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Restoration Step ONE or Step TWO?


1937hd45

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There is a good thread on restoring cars for a living, which leads me to ask the following question, do you totally rebuild the engine and running gear first or do the bodywork? Pre War and Post War cars may effect your answer. If the project dies, and you have to sell it half way through, would a great looking body sell quicker than an unrestored one with rebuilt mechanicals? Personally I like to do the fun part first and have a nice paint job to look at, it doesn't have to run to make me happy. Bob

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Guest dminer

We feel just the opposite as you, Bob. We like to have a running project. Being able to jump in and go for a ride keeps the interest going, especially for my wife. So I always do mechanical work first, painting and detailing it as we go, get her inspected and on the road. Of course everything we've ever done were all 60's models and have no problem keeping up with traffic.

And, honestly, I like to come back from a cruise, pull in the garage and saay, "All this baby needs is some paint and watch out!"

I have friends that're more along what you like and I always think what good is a fresh coat on a car that doesn't run? Seems like painting a condemned house or something. Everyone's different! Thaat's what makes this hobby fun. You get to do what YOU like!

Dan

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Guest Xprefix28truck

Too many variables in that question...LOL. All depends on if you are going to do a complete restoration, or a frame on restoration. There aren't too many people that would completely paint the exterior, and get all the bright work done, just to take it all back off to do the frame and everythig else. Too easy to scratch everything up in that process. Mine was easy to decide. It was already in 100s of pieces. I have a 1928 Chevrolet half ton light delivery with a York pick up body. To date the frame is done, as well as the engine and transmission.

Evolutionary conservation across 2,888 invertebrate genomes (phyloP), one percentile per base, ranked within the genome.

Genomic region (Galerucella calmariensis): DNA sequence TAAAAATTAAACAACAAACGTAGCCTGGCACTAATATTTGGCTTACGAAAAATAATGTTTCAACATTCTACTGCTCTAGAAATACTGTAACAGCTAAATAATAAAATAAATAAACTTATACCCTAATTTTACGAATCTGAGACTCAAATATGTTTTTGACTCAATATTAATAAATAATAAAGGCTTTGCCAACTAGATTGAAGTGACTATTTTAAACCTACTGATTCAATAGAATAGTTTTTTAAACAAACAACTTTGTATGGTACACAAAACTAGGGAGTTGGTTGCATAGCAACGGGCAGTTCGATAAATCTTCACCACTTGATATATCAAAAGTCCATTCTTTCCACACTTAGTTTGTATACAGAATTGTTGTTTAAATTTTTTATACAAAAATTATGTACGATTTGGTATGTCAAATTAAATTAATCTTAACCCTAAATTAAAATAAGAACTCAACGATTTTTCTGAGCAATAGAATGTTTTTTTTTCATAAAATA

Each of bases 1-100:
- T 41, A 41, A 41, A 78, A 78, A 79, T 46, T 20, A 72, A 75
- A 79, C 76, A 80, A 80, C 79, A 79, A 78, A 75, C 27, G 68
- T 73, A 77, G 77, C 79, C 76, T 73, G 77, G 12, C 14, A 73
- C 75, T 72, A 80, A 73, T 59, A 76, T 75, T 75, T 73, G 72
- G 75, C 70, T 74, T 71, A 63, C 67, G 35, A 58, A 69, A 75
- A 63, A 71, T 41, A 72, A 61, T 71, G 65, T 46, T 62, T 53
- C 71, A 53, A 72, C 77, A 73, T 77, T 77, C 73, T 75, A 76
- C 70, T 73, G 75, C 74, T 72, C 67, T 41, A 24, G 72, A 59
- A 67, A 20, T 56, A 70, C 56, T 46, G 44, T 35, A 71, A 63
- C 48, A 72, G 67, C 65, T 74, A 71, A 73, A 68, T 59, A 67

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The only real drawback to doing the engine/mechanicals first is if you have life interrupting your restoration. The engine could sit for a few years and the rings can get stuck to the cylinder walls, the brakes can get gummed up, etc. Ask me how I know.

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mechaics first - no question. When you have to move the car, just start it and drive it. This way you can keep the space clean and Move it around without worrying over binding brakes, low tires and fragile body bits when you have to push it around. IMHO. Also, The hoodhinge rear support on my Marmon 16 broke on me the other day after opening and shutting the hood a million times while going through the drivetrain. Hood fell, scratched the fender, cracked paint on the hood and would have cost me days of work if I had done the paint first.

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Guest BillP

I think it depends to some degree on your own preference or experience. A friend of mine, after retiring from Fisher Body some years ago, got a Model A in reasonable, older restoration condition. It didn't run all that well, overheated, needed a lot of sorting. First thing he did was new upholstery, second thing a new top. I never did see that thing run and drive.

Another acquaintance had an older Rolls, the car was pretty but mechanically untouched. It broke down a lot for simple things.

I like machines and the way they work so on my Packard, the plan is a perfect mechanical and cosmetic restoration of all the functional parts from drivetrain to wheels to Bijur to electrical to fuel system, etc., and leave the original paint and upholstery to the next guy. I've had show cars, they were cool at the time but I'm not that way anymore.

There's no right answer.

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It all depends on the particular car — and owner.

My 1912 KisselKar was an eight year project. Without having it on the road as a driving chassis at year four, and annual trips to visit a fellow in California with the near-identical car for research and wheel time, my Kissel would still be an unfinished disappointment.

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How about both at one time?! My Healey is of monococque, meaning you need to do the body and running gear at the same time since there is no separate chassis. And, believe me, it is a huge challenge to do it that way.

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